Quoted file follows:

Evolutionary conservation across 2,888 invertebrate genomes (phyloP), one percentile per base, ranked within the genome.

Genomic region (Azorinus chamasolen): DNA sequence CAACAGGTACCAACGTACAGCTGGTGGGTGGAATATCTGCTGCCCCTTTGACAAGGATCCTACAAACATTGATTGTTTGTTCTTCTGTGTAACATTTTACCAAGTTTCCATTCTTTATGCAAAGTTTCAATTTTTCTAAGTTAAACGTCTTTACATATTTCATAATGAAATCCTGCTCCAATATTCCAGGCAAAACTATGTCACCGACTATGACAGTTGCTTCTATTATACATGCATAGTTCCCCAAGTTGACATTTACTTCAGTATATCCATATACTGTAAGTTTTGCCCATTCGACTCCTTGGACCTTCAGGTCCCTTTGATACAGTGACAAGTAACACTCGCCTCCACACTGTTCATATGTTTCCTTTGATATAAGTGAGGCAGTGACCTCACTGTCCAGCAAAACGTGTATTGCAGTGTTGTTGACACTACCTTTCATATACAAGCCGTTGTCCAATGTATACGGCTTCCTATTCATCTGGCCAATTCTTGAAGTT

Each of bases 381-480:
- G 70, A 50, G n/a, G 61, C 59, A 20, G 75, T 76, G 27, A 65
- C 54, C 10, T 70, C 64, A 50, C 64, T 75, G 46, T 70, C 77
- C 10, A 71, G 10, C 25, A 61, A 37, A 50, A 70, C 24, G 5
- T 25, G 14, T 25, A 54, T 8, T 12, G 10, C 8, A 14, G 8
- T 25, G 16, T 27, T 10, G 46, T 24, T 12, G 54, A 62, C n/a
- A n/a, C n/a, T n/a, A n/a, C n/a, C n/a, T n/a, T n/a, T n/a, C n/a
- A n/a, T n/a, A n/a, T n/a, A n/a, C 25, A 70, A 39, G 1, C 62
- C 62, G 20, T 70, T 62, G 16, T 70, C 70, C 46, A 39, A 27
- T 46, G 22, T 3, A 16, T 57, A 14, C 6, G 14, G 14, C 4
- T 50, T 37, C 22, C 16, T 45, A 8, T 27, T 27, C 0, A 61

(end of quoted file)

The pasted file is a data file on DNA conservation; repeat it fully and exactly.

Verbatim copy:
Evolutionary conservation across 2,888 invertebrate genomes (phyloP), one percentile per base, ranked within the genome.

Genomic region (Azorinus chamasolen): DNA sequence CAACAGGTACCAACGTACAGCTGGTGGGTGGAATATCTGCTGCCCCTTTGACAAGGATCCTACAAACATTGATTGTTTGTTCTTCTGTGTAACATTTTACCAAGTTTCCATTCTTTATGCAAAGTTTCAATTTTTCTAAGTTAAACGTCTTTACATATTTCATAATGAAATCCTGCTCCAATATTCCAGGCAAAACTATGTCACCGACTATGACAGTTGCTTCTATTATACATGCATAGTTCCCCAAGTTGACATTTACTTCAGTATATCCATATACTGTAAGTTTTGCCCATTCGACTCCTTGGACCTTCAGGTCCCTTTGATACAGTGACAAGTAACACTCGCCTCCACACTGTTCATATGTTTCCTTTGATATAAGTGAGGCAGTGACCTCACTGTCCAGCAAAACGTGTATTGCAGTGTTGTTGACACTACCTTTCATATACAAGCCGTTGTCCAATGTATACGGCTTCCTATTCATCTGGCCAATTCTTGAAGTT

Each of bases 381-480:
- G 70, A 50, G n/a, G 61, C 59, A 20, G 75, T 76, G 27, A 65
- C 54, C 10, T 70, C 64, A 50, C 64, T 75, G 46, T 70, C 77
- C 10, A 71, G 10, C 25, A 61, A 37, A 50, A 70, C 24, G 5
- T 25, G 14, T 25, A 54, T 8, T 12, G 10, C 8, A 14, G 8
- T 25, G 16, T 27, T 10, G 46, T 24, T 12, G 54, A 62, C n/a
- A n/a, C n/a, T n/a, A n/a, C n/a, C n/a, T n/a, T n/a, T n/a, C n/a
- A n/a, T n/a, A n/a, T n/a, A n/a, C 25, A 70, A 39, G 1, C 62
- C 62, G 20, T 70, T 62, G 16, T 70, C 70, C 46, A 39, A 27
- T 46, G 22, T 3, A 16, T 57, A 14, C 6, G 14, G 14, C 4
- T 50, T 37, C 22, C 16, T 45, A 8, T 27, T 27, C 0, A 61